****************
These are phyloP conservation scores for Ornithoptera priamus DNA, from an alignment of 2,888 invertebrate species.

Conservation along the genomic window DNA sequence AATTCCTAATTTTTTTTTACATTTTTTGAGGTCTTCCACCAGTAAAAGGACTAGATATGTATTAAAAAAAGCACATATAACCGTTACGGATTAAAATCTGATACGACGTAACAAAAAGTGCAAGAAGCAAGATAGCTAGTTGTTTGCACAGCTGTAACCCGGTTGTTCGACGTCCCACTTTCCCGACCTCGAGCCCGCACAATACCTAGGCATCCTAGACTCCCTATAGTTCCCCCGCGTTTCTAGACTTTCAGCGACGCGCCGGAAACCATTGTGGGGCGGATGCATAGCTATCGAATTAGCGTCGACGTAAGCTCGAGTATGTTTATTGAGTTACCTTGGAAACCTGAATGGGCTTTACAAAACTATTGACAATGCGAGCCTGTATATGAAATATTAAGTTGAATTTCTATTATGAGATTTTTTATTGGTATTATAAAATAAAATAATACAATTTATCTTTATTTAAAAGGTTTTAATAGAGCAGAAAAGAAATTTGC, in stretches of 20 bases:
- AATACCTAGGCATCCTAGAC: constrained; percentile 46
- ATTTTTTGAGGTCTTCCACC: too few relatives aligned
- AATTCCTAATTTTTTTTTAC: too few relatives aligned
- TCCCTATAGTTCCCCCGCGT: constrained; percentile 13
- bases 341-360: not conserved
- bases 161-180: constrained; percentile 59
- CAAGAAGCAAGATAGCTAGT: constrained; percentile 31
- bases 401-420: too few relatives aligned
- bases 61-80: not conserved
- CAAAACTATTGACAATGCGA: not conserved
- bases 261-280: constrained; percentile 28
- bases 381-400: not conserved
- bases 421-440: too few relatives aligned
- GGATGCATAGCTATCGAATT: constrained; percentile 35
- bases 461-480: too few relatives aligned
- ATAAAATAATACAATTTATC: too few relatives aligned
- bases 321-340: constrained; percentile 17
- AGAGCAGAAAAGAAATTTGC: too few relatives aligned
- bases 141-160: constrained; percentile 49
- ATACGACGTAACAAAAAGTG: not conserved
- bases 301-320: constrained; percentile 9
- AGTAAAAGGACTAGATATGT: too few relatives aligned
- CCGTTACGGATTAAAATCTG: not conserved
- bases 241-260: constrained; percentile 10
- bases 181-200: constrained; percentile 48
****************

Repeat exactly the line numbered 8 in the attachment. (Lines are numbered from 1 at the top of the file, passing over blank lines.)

- bases 161-180: constrained; percentile 59